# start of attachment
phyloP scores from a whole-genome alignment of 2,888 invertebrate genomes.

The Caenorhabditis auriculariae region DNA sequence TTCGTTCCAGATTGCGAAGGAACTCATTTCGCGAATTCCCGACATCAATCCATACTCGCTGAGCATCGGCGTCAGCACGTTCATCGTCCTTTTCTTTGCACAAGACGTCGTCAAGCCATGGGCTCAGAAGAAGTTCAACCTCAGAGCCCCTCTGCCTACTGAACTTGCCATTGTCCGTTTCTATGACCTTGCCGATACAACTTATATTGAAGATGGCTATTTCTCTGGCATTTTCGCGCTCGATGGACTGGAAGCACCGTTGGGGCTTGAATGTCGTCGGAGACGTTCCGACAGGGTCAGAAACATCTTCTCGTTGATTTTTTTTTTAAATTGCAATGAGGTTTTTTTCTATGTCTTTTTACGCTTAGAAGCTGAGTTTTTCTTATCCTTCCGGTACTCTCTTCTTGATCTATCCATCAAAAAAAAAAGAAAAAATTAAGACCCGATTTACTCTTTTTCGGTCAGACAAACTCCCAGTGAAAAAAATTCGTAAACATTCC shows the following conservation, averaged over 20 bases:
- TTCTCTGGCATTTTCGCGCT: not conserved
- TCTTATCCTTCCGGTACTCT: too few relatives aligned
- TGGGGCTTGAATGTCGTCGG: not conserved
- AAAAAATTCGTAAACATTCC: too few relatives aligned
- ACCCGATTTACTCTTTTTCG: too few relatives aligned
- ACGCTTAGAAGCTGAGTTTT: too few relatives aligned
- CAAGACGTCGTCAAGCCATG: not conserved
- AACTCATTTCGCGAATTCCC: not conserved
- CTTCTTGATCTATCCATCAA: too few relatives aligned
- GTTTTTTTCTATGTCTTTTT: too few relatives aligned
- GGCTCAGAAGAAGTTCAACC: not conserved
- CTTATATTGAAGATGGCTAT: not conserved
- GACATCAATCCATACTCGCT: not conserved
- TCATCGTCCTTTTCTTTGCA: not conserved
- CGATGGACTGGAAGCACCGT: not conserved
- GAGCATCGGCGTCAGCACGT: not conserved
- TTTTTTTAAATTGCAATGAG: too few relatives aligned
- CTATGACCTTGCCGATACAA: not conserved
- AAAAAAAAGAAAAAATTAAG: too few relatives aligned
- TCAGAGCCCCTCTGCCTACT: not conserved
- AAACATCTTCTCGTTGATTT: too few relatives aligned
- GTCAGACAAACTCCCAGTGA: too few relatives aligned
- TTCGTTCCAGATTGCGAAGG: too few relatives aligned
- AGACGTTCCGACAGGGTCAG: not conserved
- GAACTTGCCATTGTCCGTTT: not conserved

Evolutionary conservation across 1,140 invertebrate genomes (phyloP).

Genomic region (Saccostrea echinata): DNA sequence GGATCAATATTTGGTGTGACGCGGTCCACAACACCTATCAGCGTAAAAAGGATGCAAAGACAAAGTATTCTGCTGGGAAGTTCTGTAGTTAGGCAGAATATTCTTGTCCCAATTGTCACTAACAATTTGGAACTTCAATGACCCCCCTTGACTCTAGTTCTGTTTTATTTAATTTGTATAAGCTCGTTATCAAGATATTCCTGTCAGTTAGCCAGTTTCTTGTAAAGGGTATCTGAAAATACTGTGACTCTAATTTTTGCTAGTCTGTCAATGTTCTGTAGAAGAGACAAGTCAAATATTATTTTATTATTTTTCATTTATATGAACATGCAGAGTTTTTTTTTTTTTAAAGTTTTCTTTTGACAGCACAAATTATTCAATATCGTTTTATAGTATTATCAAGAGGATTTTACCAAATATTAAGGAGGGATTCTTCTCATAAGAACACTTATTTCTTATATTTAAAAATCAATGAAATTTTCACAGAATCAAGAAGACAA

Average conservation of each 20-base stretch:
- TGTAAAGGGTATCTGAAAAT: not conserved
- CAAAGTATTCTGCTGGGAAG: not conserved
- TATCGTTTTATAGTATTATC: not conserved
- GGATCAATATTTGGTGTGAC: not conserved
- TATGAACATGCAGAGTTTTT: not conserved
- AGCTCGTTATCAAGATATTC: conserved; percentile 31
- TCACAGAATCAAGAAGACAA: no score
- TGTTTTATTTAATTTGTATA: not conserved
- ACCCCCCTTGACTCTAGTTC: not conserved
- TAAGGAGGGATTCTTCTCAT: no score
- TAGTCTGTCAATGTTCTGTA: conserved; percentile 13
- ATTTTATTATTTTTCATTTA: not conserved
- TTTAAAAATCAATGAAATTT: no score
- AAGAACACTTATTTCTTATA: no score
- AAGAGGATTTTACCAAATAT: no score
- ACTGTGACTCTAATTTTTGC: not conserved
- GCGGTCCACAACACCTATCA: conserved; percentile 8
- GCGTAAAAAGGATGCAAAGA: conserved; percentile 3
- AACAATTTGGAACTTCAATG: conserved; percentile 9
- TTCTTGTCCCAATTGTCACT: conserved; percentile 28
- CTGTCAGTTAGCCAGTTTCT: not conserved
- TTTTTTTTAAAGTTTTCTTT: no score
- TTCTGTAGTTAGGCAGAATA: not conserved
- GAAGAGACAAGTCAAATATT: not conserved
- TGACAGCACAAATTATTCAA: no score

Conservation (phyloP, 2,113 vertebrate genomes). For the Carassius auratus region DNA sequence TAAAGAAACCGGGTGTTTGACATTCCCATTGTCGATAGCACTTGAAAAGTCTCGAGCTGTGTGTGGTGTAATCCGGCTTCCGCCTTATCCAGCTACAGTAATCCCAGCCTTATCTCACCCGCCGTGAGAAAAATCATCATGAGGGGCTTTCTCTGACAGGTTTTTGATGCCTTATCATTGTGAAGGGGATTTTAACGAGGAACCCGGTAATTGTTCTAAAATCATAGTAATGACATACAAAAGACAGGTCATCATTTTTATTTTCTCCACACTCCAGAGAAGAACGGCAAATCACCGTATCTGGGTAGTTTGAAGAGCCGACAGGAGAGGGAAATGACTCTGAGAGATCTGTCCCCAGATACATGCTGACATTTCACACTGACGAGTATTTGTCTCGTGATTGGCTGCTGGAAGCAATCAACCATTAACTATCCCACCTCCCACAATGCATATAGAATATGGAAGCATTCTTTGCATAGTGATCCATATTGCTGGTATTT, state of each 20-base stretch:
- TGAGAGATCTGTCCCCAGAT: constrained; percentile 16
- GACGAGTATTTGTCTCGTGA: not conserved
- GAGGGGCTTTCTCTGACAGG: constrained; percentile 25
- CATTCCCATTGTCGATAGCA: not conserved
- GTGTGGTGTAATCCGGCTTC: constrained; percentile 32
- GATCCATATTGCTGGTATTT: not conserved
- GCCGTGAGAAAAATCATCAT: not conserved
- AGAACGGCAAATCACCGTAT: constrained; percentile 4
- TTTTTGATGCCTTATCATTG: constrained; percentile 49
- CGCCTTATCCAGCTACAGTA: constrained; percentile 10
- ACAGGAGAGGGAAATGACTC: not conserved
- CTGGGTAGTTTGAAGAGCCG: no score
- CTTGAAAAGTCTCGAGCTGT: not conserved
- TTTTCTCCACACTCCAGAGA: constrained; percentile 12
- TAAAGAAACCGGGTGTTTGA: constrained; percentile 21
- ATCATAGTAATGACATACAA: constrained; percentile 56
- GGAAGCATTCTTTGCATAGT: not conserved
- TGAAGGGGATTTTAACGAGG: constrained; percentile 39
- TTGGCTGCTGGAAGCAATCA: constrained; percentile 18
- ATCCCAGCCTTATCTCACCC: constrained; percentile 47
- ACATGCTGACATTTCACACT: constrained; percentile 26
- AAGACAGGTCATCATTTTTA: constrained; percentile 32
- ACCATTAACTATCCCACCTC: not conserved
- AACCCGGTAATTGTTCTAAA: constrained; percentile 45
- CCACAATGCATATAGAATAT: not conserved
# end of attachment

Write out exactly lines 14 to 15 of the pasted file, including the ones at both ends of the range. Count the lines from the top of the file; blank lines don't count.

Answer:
- CTTATATTGAAGATGGCTAT: not conserved
- GACATCAATCCATACTCGCT: not conserved